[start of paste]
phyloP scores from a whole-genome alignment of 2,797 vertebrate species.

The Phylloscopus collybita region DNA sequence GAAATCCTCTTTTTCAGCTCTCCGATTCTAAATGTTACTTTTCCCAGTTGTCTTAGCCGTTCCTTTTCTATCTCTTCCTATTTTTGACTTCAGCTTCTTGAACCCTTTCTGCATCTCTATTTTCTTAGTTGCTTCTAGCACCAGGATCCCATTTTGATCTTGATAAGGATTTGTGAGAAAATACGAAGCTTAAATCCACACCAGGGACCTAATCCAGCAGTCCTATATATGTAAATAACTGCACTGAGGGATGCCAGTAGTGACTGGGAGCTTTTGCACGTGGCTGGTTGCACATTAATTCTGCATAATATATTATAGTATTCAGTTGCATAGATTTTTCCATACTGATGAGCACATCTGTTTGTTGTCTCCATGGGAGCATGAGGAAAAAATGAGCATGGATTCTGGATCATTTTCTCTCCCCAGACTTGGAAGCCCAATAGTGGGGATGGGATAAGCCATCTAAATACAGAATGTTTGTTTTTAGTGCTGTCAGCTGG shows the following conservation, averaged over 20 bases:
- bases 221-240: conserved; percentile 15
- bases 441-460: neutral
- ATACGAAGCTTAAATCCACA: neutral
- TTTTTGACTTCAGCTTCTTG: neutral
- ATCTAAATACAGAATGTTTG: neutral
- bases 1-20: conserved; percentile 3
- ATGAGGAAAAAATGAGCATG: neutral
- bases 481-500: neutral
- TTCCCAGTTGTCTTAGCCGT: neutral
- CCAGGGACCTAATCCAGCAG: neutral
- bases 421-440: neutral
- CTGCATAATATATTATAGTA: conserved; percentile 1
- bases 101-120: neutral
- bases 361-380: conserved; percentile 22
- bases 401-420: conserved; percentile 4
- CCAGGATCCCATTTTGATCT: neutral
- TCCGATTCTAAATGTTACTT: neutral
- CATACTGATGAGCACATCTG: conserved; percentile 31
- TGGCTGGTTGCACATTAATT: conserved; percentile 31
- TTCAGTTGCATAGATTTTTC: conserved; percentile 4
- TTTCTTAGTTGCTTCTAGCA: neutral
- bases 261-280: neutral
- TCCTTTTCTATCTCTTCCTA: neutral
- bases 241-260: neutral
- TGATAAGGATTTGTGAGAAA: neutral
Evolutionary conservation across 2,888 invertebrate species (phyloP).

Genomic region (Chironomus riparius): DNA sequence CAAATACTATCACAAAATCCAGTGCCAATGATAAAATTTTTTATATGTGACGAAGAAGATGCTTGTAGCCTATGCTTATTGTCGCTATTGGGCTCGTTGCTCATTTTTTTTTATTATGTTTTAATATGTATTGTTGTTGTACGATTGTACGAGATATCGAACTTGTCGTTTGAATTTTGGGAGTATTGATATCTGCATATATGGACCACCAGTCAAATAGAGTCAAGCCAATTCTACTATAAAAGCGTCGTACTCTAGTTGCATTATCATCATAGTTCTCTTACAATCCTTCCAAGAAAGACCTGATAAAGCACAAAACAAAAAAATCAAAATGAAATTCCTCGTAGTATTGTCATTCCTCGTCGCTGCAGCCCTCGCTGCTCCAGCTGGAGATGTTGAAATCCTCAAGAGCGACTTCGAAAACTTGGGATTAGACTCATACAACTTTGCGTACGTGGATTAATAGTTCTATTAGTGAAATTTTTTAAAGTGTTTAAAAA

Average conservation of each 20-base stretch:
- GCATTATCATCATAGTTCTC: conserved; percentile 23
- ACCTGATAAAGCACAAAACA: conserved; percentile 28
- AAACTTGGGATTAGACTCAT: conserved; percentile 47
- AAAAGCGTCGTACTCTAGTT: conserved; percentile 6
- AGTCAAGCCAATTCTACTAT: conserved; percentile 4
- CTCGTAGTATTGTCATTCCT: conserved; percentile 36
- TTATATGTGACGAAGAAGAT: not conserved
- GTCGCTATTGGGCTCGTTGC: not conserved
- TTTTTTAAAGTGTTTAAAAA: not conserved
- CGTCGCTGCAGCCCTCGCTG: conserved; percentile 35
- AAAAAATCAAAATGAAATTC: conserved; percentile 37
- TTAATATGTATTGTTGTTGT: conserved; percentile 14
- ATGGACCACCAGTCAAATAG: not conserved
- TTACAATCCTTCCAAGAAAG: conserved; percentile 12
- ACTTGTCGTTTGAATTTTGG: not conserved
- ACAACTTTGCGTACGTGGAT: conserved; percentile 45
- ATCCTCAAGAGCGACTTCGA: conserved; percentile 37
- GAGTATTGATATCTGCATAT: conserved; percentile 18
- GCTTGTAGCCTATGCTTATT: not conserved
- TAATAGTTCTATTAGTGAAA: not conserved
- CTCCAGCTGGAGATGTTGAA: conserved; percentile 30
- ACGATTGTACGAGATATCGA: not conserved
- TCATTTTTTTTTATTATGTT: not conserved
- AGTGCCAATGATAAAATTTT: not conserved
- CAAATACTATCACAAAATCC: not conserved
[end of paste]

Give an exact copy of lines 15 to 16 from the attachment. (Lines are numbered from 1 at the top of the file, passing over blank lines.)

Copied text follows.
- bases 101-120: neutral
- bases 361-380: conserved; percentile 22